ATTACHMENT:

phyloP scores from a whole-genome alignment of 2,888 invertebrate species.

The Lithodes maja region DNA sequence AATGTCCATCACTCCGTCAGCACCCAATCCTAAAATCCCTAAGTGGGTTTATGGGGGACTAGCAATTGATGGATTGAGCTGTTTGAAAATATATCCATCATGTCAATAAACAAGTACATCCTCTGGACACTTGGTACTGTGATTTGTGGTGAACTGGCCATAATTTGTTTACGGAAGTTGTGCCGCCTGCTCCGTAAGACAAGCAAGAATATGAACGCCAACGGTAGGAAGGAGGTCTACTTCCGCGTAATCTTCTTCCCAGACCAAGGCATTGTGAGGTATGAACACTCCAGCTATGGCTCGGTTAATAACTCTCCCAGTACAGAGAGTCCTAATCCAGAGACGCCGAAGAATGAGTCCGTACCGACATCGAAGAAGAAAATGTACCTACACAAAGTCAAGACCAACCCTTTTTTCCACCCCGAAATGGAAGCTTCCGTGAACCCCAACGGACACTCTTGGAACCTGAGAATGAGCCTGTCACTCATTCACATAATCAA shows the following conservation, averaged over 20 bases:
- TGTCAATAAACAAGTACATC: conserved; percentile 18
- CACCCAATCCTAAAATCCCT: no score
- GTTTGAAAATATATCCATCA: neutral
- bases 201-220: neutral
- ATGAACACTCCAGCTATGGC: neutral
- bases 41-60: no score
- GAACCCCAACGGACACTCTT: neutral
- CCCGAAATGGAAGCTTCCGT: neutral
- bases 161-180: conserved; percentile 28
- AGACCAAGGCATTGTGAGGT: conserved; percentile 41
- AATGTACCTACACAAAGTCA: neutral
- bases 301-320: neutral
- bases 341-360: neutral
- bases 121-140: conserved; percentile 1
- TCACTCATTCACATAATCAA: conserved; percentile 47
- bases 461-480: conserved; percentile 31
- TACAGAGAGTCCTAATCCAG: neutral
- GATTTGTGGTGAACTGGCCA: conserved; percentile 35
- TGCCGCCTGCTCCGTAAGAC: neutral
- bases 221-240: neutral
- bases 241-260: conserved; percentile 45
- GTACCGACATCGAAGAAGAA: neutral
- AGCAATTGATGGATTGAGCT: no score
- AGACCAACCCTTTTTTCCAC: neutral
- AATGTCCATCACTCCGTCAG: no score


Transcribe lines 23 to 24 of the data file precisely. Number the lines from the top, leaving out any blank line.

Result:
- bases 241-260: conserved; percentile 45
- GTACCGACATCGAAGAAGAA: neutral